Though it may have seemed that the whole hep world was at Madison Square Garden last night, there was another major sold out event spinning in the indie rock solar system. As part of the Guggenheim's ongoing "Dark Sounds" series, Andrew Bird and sculptor/artist/engineer Ian Schneller debuted their collaborative project, the Sonic Arboretum. The mostly instrumental show was commissioned to accompany the exhibition Haunted: Contemporary Photography/Video/Performance, which is currently on view at the museum through September 6th.

Anyone who showed up last night hoping to hear some of Bird's transporting, pop anthems would have left disappointed. Though we'd be lying if we said we weren't hankering for at least a "Lull," this performance didn't touch on Bird's more familiar repertoire. Bird—a beatifically talented violinist, guitarist, glockenspiel player, whistler, and singer—performed in the rotunda surrounded by a "prairie" of dozens of 3-foot tall "hornlings," a "forest" of four 8-foot tall horns, and a two-headed spinning speaker horn. The music was amplified solely through these sonic sculptures, which resemble Victrola speakers and are designed by Schneller, a renowned designer of custom guitars, tube amplifiers and audio horn speakers.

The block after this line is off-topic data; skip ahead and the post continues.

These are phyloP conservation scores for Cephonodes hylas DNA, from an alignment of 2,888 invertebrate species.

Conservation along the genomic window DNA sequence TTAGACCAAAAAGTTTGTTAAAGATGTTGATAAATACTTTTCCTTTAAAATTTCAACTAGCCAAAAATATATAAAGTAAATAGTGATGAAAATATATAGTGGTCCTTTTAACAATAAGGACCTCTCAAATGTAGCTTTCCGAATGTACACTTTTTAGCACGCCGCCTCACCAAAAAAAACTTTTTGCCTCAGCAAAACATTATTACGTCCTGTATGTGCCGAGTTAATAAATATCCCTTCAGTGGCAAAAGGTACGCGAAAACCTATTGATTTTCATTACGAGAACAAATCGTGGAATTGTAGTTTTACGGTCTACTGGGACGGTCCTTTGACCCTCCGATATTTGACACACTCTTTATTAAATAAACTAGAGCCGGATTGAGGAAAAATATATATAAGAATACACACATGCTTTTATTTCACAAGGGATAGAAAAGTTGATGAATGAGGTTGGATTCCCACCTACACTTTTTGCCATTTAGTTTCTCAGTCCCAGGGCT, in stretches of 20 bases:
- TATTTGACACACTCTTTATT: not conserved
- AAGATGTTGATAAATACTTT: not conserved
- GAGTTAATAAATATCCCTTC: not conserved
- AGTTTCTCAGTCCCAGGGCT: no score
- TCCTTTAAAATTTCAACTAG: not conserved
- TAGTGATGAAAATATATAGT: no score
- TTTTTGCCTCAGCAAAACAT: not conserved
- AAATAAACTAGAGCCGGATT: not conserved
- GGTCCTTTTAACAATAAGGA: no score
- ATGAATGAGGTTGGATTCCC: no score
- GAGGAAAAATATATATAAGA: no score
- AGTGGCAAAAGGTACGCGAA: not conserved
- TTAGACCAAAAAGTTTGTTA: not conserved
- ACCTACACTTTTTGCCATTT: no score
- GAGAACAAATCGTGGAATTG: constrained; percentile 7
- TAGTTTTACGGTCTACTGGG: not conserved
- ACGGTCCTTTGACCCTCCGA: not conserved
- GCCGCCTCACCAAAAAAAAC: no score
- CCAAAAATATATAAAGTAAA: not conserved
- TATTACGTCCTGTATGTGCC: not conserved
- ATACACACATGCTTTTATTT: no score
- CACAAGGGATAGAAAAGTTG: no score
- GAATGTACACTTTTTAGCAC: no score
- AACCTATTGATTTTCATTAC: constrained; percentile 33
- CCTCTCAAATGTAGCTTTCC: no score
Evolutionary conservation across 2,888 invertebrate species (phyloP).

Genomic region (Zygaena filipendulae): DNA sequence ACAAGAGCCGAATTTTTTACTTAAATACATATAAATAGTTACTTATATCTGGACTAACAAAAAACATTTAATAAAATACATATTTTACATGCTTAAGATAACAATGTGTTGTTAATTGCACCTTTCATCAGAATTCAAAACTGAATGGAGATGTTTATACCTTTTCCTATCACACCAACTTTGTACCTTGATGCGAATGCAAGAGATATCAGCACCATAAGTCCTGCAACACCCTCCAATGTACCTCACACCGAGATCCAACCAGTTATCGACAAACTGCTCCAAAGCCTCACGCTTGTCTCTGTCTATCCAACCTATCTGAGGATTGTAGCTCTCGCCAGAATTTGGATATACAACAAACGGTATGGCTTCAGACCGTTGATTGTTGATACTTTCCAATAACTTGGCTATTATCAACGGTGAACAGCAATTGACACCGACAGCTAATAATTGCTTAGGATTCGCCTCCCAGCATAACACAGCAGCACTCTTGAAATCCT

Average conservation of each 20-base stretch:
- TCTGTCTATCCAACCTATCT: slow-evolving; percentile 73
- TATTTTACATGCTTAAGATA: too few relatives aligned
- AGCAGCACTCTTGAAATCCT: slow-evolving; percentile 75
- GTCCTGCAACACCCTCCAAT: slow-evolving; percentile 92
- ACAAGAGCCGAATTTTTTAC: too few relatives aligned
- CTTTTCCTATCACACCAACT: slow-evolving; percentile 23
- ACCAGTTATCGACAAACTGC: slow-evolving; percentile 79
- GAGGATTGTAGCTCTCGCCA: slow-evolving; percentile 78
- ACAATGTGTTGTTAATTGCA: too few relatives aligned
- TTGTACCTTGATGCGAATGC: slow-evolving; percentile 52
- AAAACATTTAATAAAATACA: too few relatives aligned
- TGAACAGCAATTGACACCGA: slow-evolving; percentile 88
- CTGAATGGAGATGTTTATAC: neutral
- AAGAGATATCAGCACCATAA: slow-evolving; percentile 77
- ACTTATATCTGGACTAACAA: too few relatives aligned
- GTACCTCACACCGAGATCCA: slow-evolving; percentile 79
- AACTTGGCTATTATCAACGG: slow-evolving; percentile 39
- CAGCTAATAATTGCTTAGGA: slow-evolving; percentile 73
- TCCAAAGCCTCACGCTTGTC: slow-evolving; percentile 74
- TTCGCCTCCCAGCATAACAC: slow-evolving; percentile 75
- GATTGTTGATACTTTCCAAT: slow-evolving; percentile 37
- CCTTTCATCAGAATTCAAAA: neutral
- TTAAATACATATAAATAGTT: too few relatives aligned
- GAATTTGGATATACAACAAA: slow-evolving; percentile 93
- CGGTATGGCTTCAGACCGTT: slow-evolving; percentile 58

Bird's swirling, looping orchestrations filled the rotunda from top to bottom like a bubble bath, and served as an ideal accompaniment to the exhibit, a mysterious, brooding collection of photographs, many from abandoned or forgotten locales, like Ori Gersht's Chromogenic print "Unknown Land," an amorphous depiction of a Holocaust site in the Ukraine; or Walead Beshty’s accidentally damaged photographs of the deserted Iraqi Embassy in East Berlin, a relic of an extinct government in the province of another extinct government. Strolling up the rotunda as the lush melodies spiraled all the way up to the skylight, it was silently agreed by all in attendance that Andrew Bird should be the Guggenheim's house band in perpetuity.